Publications Meetings The Profession Membership Programs Math Samplings Policy & Advocacy In the News About the AMS

Feature Column
|

Galileo's Arithmetic

The manuscripts allow us very unusual, if not unique, access to the private calculations of a great scientist; it is as if we could look over his shoulder and watch him at work...

Tony Phillips
Stony Brook University
Email Tony Phillips

Email to a friendMail to a friend Print this articlePrint this article

Introduction

We are very fortunate that many of the handwritten working documents of Galileo Galilei (1564-1642) have been preserved and have been made available for online study. The website Galileo Galilei's Notes on Motion, a joint project of the Biblioteca Nazionale Centrale, the Istituto e Museo di Storia della Scienza, both in Florence, and the Max Planck Institute for the History of Science, Berlin, contains color photographic reproductions of 168 pages of Galileo's work, with transcriptions and high-resolution versions of each image.

f.70r

A page of calculations (folio 70 recto = f.70r) from Ms. Gal. 72, the collection of Galileo's manuscripts in the Biblioteca Nazionale Centrale, Florence. Larger image. Along with the record of measurements, this page contains examples of all the arithmetic operations, including extractions of square roots. Some items from this page will be analyzed in detail below.
   This image, as well as the other six images from Ms. Gal. 72, is reproduced with permission of the Ministero per i Beni e le Attvità Culturali / Biblioteca Nazionale Centrale, Firenze. Further reproduction or duplication in any medium is forbidden.

The manuscripts allow us very unusual, if not unique, access to the private calculations of a great scientist; it is as if we could look over his shoulder and watch him at work. From a mathematical point of view they allow us to see the very state of the art in computation in the period 1604-1636 when they were written. In fact they show that in Galileo's hands the use of base-ten place-value notation in arithmetic had reached its modern form. The way he performs multiplication of large numbers, long division and square-root extraction is exactly the way 20th century students were taught. One exception is that Galileo never used a decimal point, and represented numbers smaller than unity by fractions. Another more minor one is that Galileo performed as many steps as possible in his head, and only wrote down the essential.
    Before looking at examples of Galileo's calculations, it may be useful to examine how arithmetic was taught in his day. Again we are fortunate to have available online, thanks to the ECHO project, a mathematics textbook published in 1559, just before Galileo was born.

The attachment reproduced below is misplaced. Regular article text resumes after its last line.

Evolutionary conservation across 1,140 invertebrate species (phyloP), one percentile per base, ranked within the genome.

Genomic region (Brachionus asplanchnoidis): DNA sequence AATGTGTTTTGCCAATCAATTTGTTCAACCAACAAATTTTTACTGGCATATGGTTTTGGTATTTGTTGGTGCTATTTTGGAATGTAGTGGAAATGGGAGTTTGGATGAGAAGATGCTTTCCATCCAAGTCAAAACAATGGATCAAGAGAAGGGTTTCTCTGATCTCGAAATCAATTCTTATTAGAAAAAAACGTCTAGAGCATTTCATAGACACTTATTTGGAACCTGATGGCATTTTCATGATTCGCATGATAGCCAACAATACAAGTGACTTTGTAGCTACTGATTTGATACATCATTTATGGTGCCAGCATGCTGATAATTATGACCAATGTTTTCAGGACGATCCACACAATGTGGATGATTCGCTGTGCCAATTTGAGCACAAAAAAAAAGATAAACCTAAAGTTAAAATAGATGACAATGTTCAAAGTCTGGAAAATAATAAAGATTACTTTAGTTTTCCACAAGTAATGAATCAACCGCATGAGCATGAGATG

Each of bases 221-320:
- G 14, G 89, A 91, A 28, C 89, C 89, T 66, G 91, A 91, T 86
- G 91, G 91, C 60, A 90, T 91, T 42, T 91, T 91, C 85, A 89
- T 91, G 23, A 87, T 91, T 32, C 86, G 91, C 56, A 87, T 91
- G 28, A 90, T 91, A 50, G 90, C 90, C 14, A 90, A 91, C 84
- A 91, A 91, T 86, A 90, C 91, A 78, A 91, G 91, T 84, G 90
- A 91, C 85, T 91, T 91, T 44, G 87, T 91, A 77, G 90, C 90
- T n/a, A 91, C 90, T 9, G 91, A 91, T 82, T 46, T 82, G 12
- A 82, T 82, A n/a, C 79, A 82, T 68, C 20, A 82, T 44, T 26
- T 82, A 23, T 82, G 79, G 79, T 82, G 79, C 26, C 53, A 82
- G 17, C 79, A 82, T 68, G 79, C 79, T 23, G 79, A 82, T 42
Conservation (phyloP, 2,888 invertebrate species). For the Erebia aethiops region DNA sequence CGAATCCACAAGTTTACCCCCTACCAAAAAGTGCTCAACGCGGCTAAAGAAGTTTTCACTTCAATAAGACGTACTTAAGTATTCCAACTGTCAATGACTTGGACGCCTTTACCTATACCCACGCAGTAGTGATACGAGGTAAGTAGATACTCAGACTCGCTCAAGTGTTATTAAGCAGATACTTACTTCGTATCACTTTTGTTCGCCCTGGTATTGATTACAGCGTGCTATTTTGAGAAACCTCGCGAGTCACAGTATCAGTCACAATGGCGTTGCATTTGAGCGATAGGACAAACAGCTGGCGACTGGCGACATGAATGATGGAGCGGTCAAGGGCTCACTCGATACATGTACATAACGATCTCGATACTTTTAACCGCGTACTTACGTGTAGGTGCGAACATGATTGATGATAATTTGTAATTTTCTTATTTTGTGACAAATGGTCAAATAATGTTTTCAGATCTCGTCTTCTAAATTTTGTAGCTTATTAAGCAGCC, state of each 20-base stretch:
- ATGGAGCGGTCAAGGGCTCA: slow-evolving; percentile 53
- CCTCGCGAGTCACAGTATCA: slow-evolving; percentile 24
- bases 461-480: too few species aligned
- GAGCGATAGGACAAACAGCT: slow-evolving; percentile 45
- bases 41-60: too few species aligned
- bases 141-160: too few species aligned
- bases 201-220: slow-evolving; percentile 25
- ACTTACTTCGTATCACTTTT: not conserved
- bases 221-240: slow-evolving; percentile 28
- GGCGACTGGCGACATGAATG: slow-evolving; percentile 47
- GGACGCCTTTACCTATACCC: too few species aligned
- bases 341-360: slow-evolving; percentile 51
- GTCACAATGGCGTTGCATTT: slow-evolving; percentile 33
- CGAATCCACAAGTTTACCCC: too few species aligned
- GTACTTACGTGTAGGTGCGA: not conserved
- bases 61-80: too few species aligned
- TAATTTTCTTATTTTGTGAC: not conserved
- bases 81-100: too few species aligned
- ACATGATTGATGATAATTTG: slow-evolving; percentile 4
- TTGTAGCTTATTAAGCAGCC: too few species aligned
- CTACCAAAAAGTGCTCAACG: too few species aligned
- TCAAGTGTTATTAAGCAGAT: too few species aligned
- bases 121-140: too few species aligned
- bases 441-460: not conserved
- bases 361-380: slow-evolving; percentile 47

Arithmetic in 1559: Pietro Cataneo's Le Pratiche delle due prime matematiche

Cataneo (born in Siena, died c.1569) is best known as an influential theorist of architecture. But his first published work, Le Pratiche delle due prime matematiche, ("Methods of the first two kinds of mathematics," i.e., arithmetic and geometry) is considered a prototype of the modern mathematics textbook. Cataneo starts by defining the elementary operations for integers and fractions; he begins with addition and subtraction, which are standard.

 

   Multiplication. First comes "multiplication from memory" (mutiplicar a la memoria). Cataneo lists the multiplication facts one needs to know by heart: a multiplication table up to $10\times 10$ and the first ten numbers times the numbers $12,\dots, 20, 24, 32, 48$; he then covers multiplication of a several-digit number by a single digit and multiplication by powers of 10. Cataneo presents two methods for multiplying several-digit numbers. The first, per crocetta (crosswise), is the way multiplication was explained by Fibonacci. It is lovely but since there is no trace of it in Galileo's work, it is postponed here to an Appendix. The other, multiplication per biricuocolo, is the method we teach children today. Cataneo's digit-by-digit explanation in the text is illustrated in the margin as shown here.
   In Venice this method was called per scachiero (chess-board style), since the numbers are aligned as if on a grid. Biricuocolo was a Tuscan cake, presumably with a grid-like decoration.

$$\begin{array}{cccccc} &&&9&7&8\\ &&&3&6&5\\\hline &&4&8&9&0\\ &5&8&6&8&\\ 2&9&3&4&&\\\hline 3&5&6&9&7&0 \end{array}$$

 

 

$$\begin{array}{ccccc} 5&4&2&.&.\\ 7&6&8&9&3\\ 5&4&2&&\\\hline 2&2&6&9&\\ 2&1&6&8&\\\hline &1&0&1&3\\ &&5&4&2\\\hline &&4&7&1 \end{array}$$